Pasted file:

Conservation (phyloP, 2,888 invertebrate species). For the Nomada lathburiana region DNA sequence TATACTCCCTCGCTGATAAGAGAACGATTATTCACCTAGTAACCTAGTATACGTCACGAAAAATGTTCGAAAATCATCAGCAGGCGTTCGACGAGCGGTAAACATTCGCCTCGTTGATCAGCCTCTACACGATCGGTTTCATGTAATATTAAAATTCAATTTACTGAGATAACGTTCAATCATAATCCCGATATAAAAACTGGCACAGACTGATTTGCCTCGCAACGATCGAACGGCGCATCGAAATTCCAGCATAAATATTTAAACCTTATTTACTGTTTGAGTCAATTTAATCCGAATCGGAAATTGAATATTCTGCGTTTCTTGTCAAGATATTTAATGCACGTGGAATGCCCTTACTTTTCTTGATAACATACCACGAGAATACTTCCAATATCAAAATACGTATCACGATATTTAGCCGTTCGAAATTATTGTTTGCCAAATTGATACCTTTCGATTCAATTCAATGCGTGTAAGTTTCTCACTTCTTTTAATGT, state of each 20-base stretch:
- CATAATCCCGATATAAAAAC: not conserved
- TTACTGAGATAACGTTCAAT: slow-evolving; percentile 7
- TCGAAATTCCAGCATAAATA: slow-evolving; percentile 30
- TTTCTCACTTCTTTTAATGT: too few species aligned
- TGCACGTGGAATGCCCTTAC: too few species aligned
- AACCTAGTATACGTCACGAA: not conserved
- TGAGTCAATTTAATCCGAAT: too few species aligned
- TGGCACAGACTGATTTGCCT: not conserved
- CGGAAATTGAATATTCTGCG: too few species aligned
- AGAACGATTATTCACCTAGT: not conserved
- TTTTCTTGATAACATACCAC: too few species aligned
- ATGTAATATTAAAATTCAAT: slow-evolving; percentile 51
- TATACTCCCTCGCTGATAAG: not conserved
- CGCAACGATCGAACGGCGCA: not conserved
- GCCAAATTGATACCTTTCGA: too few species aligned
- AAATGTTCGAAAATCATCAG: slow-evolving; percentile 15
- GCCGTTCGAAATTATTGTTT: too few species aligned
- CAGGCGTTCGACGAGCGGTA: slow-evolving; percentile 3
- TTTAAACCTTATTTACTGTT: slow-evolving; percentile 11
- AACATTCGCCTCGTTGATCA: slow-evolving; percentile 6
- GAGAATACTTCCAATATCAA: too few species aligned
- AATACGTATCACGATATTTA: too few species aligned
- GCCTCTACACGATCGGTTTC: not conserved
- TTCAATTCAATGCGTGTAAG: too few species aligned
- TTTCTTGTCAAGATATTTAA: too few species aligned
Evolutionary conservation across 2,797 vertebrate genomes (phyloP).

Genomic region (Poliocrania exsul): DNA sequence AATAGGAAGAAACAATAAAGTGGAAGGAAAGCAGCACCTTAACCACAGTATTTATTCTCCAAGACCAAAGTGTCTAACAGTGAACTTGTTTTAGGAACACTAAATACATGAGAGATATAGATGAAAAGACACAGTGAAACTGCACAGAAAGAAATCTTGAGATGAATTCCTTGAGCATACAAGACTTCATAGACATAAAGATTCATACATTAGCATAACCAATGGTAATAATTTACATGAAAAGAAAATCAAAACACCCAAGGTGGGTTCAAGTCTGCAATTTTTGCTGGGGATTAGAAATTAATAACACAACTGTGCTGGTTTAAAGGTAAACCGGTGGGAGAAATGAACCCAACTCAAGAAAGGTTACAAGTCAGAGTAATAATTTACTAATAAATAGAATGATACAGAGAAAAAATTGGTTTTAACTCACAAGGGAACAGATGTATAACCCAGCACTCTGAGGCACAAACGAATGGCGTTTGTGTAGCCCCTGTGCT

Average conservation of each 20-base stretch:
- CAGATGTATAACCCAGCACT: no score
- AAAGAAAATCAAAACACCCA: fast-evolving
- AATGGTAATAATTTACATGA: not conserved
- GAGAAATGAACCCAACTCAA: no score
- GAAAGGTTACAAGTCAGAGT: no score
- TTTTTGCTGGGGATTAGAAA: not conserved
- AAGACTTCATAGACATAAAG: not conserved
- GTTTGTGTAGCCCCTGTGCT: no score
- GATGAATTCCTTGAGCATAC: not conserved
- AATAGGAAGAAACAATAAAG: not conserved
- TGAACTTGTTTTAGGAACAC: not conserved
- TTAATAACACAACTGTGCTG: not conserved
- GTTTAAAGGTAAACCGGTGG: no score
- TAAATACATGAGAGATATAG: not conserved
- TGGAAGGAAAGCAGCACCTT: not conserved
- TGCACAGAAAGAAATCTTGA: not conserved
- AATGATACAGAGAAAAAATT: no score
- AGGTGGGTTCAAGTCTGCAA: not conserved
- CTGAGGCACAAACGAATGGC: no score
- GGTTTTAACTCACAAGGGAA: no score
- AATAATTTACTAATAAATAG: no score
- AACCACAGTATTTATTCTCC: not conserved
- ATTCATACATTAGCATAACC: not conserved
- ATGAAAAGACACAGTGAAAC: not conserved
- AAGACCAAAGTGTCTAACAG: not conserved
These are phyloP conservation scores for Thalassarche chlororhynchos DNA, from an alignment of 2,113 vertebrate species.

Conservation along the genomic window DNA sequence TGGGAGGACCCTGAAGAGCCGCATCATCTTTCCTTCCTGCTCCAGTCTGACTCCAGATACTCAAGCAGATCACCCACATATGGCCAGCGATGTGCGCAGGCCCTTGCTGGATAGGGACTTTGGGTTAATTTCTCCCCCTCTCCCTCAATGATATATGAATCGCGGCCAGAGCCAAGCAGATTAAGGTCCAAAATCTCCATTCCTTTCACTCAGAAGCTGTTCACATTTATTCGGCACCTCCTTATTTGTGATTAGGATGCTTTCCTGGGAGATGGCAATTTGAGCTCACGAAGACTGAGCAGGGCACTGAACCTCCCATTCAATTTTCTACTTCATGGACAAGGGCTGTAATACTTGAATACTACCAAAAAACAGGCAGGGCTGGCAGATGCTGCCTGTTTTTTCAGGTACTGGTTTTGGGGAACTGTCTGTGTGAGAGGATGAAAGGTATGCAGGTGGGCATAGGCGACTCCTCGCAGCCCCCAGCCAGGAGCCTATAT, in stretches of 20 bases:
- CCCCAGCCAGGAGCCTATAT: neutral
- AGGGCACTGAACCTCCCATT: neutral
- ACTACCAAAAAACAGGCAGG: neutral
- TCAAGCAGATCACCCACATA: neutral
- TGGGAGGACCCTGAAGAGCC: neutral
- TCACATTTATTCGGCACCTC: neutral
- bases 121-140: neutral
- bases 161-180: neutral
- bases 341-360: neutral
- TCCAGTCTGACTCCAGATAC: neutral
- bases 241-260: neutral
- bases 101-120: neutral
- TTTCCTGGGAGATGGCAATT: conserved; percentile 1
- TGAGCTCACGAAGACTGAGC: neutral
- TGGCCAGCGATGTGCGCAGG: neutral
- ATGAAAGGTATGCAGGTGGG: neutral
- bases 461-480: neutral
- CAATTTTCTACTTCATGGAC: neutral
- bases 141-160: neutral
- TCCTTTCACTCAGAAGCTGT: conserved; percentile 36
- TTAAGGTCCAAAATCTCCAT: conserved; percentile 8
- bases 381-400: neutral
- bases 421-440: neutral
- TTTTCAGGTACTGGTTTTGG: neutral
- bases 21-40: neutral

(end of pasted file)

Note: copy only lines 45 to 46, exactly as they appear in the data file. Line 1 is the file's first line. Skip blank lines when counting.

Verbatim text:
- TGCACAGAAAGAAATCTTGA: not conserved
- AATGATACAGAGAAAAAATT: no score